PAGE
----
By Catherine Wagley
By Catherine Wagley
By Wendy Gilmartin
By Jennifer Swann
By Claire de Dobay Rifelj
By L.A. Weekly critics
By Catherine Wagley
By Zachary Pincus-Roth
They don’t write plays like All My Sons anymore.
Arthur Miller was clearly following the ancient Greek template, a template that, like a silver dish holding thunder and fire, also contained the blueprint for America’s greatest 20th-century dramatists, including Miller along with Eugene O’Neill, August Wilson and Tennessee Williams.
Like Oedipus the King, All My Sons (at the Geffen) is a murder mystery in which some characters already know an awful truth before the play begins, while others slowly learn of it, along with the audience. Patriarch Joe Keller (Len Cariou) knows from the get-go that a few years back during World War II, as CEO of his private military-supplies company, he authorized the shipment of faulty aircraft parts that resulted in the planes of 20 American pilots falling out of the sky. The military needed those parts, and for Keller to delay such a request during wartime could have cost Keller his business. Though he knew the parts were faulty, he figured somebody down the line would snag the problem before the parts were installed. To be more precise, he authorized the shipment by default — leaving the actual dirty work to his partner, a man named Deever, while Keller dodged Deever’s desperate phone calls. Deever now rots in prison while Keller basks in retirement, having effectively pinned all the blame on Deever.
Keller’s conscience is a bit like heartburn: It comes and goes but, with some steely resolve, it can be ignored during its most severe bouts. Those bouts are aggravated by Keller’s wife, Kate (Laurie Metcalf), who remains obsessed with the death of their prodigal son, a fighter pilot whose plane went down shortly after those faulty parts left Keller’s supply house. Hmmm.
The play opens on the anniversary of the young man’s death. The opening tableau contains a terrible storm, during which a tree planted in the boy’s memory is suddenly cleaved in two by lightning. Double hmmm.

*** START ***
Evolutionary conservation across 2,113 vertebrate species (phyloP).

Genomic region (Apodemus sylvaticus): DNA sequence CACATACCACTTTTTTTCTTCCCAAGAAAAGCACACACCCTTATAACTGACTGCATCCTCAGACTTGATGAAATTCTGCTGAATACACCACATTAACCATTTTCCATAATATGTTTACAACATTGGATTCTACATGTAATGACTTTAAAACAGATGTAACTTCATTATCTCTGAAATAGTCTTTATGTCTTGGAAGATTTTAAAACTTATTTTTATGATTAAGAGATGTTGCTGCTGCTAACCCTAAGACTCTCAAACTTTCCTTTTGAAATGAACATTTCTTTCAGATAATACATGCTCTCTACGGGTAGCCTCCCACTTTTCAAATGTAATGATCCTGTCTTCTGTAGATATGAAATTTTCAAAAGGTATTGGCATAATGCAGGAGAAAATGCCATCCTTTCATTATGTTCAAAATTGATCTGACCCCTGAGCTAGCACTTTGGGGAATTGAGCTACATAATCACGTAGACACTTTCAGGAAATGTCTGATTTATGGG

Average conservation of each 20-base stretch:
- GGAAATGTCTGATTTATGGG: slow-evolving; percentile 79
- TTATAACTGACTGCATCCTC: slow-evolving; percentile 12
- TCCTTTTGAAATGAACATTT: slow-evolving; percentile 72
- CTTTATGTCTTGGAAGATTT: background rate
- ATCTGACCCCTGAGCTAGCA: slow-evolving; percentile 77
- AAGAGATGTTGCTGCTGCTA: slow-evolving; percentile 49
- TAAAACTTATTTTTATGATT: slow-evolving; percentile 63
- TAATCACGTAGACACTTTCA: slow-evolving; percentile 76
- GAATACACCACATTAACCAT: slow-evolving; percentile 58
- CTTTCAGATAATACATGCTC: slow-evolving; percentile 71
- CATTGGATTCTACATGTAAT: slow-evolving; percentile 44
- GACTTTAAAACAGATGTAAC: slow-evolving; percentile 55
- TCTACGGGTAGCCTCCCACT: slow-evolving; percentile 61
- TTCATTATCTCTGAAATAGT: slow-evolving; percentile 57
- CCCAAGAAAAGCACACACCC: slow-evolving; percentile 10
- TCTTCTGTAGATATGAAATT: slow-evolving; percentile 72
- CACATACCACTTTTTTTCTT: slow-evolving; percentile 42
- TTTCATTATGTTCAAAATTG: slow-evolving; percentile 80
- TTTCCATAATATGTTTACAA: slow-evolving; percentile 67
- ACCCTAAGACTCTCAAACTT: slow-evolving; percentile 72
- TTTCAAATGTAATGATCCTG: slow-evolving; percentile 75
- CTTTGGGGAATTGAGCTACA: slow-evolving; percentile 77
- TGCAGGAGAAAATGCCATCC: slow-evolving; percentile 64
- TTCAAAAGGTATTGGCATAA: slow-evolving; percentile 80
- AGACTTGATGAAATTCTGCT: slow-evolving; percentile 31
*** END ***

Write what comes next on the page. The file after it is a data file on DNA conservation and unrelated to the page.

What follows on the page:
It probably goes without saying that the Kellers and the Deevers are not the best of friends right now. So when Deever’s daughter, Ann (Amy Sloan), comes to court the Kellers’ second-born son, Chris (understudy Heath Freeman), she’s an interloper in all Keller eyes except the ones belonging to love-struck Chris. But Ann brings more than clues. She brings written evidence that finally shatters and shutters the House of Keller.
You can almost smell the freshly cut lawn of Robert Blackman’s cinematically detailed set, sculpted by Daniel Ionazzi’s lights. But it’s the chemical balances among the actors that fuel Randall Arney’s powerful staging: the sexy sizzle between Freeman’s charming Chris, with his almost ridiculous rectitude, and Sloan’s Ann, who is somehow both perky and sultry with a single toss of her head. Metcalf’s slightly deranged Kate is a monument, with the arch of her neck and a face subtly twisted in perpetual despondency. Similarly, Cariou brings multiple layers to Joe Keller, tempering a heart of steel that you’d think could never melt with touches of affability.
The shock and dismay of Chris — Dad, how could you?! — renders the drama something of a throwback to an era when moral compromise in business was still appalling. In Miller’s universe, right and wrong are clear entities containing an inevitable, if slow-moving, system of justice. Expedience is no excuse. Which is why Miller’s play is so quaintly optimistic and as comforting as a warm blanket.
ALL MY SONS | By ARTHUR MILLER | Presented by the GEFFEN PLAYHOUSE, 10886 LeConte Ave., Westwood | Through May 28 | (310) 208-5454 or www.GeffenPlayhouse.com.
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